We are certain that we’ve never heard anyone utter the phrase,
“You know I really enjoy seeing that little hour-glass when I browse the Internet.”
Users frequently visit multiple pages simultaneously spread across numerous windows or tabs to satisfy their fleeting web attention spans. Everyone has personal preferences for their browsing experience, but the desire to see more content more quickly seems almost universal. There are lots of reasons users could experience slow downs while browsing the web
- Poorly designed sites
- Limited bandwidth internet connections
- Computer memory or performance constraints
- Older browsers
With all of these possibilities, is there really anything the average user can do to improve the speed at which they experience the web? You can bet your bandwidth there are options.
Use tabs instead of windows, but don’t get crazy. Almost all major browser versions support tabs. Using tabs provides a quicker web experience than pages because tabs allow users to locate and switch between content easily, while windows can become hidden or obstructed. Multiple tabs in one window is just easier. In addition, tabs in most browsers use fewer computing resources than opening a completely new browser window.
Tabs are a good thing, but, too much of a good thing can cause problems too. Opening too many tabs at once will slow down the browser. Excessive numbers of open tabs also adds clutter that can make it difficult to locate content.
Only install and activate a reasonable number of extensions. Browser extensions can provide valuable functionality that is not available out of the box in a browser. Helpful tools to support activities like blogging or looking up references. However, like with tabs, if browser extensions are not used in moderation, they can affect browser stability and performance.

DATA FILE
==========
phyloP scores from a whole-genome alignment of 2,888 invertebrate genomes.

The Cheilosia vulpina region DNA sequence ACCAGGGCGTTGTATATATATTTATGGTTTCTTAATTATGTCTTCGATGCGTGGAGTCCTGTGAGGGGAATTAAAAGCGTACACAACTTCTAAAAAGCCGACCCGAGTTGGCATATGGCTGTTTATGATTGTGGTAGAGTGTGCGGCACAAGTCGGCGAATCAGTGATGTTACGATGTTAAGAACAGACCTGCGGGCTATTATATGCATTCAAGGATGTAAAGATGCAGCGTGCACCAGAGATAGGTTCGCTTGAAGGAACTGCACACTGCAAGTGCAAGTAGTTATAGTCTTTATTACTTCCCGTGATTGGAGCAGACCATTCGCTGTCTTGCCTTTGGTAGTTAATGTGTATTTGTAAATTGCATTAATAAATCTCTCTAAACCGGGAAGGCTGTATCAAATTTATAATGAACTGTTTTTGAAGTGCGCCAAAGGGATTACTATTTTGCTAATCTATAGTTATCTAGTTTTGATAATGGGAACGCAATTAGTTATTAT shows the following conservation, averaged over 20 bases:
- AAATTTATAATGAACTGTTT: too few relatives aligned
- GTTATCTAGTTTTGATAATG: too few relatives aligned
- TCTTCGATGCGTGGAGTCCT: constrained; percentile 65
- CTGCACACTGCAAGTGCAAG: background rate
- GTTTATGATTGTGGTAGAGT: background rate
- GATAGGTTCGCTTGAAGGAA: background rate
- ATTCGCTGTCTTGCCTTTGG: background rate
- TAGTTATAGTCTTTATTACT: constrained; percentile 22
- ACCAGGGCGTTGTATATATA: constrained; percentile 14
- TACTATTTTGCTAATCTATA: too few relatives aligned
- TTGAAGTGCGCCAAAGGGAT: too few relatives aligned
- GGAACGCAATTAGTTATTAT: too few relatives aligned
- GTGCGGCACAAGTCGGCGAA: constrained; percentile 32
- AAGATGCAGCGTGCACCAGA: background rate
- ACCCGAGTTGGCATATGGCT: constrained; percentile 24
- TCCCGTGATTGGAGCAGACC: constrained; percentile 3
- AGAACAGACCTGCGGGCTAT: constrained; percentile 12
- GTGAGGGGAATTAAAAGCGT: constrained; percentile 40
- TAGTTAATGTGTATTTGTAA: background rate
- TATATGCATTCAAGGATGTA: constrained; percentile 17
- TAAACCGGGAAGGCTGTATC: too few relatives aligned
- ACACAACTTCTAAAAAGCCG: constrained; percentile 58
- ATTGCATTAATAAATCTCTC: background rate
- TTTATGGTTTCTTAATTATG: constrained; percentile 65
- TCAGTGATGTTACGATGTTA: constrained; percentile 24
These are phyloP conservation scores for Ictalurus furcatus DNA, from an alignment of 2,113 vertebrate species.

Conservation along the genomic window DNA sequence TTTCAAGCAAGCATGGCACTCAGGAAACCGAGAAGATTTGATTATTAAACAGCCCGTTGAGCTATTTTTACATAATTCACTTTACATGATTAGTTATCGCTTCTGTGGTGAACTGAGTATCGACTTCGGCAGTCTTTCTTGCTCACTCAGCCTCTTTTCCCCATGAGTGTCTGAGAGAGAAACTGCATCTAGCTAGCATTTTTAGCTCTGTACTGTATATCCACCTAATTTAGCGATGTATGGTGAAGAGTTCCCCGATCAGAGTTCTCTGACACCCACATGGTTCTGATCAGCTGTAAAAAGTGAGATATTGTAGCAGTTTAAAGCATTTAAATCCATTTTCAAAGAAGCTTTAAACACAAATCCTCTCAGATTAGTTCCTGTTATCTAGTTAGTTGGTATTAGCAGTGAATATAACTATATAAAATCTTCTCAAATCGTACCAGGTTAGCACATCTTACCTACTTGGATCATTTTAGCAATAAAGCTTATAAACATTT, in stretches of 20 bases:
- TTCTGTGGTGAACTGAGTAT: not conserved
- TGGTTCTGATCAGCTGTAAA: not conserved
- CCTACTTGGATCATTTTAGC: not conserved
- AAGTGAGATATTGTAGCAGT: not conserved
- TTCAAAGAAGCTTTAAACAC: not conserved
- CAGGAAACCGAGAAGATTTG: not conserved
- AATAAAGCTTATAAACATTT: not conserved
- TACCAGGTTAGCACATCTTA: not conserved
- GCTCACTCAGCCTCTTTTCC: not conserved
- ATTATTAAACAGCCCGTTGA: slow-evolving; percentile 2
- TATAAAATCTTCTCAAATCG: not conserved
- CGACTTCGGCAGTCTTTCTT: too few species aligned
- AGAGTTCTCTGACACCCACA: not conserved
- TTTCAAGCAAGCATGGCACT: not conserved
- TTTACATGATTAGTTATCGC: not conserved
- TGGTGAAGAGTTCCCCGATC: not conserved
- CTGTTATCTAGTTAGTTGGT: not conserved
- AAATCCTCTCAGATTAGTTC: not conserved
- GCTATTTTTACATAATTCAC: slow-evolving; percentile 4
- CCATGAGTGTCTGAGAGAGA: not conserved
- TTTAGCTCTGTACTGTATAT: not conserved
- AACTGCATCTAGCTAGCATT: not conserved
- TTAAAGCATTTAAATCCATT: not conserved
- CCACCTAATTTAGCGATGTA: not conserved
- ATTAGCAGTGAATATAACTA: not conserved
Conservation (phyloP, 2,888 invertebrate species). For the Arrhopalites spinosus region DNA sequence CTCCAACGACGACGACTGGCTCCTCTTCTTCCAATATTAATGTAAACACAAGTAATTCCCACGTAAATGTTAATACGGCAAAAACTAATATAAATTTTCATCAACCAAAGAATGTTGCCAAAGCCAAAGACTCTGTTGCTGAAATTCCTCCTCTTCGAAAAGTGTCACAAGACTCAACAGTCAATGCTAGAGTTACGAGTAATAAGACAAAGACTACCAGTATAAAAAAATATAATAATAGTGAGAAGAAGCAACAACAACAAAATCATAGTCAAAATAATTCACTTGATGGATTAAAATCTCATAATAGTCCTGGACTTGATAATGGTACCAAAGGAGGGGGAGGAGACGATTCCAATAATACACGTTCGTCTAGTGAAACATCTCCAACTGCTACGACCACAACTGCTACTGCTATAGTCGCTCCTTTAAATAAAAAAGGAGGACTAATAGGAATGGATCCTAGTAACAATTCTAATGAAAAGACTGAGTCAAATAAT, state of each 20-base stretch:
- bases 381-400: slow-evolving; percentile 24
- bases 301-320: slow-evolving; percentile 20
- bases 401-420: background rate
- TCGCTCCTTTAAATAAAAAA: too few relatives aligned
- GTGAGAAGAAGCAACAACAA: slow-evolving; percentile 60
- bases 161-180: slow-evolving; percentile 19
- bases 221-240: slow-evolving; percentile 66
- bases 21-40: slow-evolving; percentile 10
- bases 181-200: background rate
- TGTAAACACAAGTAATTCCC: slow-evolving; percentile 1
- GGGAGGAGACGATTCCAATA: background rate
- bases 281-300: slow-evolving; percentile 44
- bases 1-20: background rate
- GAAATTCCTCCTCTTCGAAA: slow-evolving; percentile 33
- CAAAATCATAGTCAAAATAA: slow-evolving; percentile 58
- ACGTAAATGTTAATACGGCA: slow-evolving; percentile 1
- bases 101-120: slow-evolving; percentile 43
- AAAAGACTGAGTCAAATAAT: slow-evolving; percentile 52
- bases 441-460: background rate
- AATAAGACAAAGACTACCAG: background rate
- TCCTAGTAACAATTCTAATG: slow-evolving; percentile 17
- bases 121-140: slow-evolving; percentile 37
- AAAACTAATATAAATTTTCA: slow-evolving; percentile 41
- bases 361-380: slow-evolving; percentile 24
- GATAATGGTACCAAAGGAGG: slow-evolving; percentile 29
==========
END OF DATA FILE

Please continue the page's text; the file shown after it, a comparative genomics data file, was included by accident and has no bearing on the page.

Users should pick a few extensions that improve productivity most or that they use frequently, and remove all others to truly optimize the speed of web browsing.
Get a decent browser. Despite rants by technologists and campaigns by Microsoft to kill Internet Explorer, some users insist on continuing use of Internet Explorer 6. Just stop. Simply switching to a newer, faster browser will result in a dramatically improved browsing experience. This is even more true given the many performance improvements in recently released Internet Explorer 9, Google Chrome 10 and Firefox 4. The renewed interest and competition in performance has resulted in a new generation of much faster and lighter weight browsers that can benefit almost all users.
Quit downloading toolbars. The number of toolbars available for browsers has been growing like water logged Gremlins after midnight. Like excessive use of tabs and plug-ins, too many toolbars slow down browser performance and consume screen real estate. Toolbars can also make browsing slower by constantly sending and receiving data, reducing the amount of bandwidth available for legitimate uses. If users don’t absolutely require a toolbar, it should be removed immediately.
Learn keyboard shortcuts. This recommendation may not seem straight forward, but learning keyboard shortcuts can make it much faster to execute common actions like opening windows or switching between pages can go much faster when using a key stroke or two. Every browser has different shortcuts, but they are are easy to learn and make web browsing peppy.
Many other performance improvements and specialized tools could increase the speed of your browsing experience. However, these five quick and low-cost techniques are accessible by even the most non-technical user and provide an immediate impact. Try them out before purchasing the latest offering to “Speed Up Your Computer!” being advertised on that late night infomercial and let us know what you think.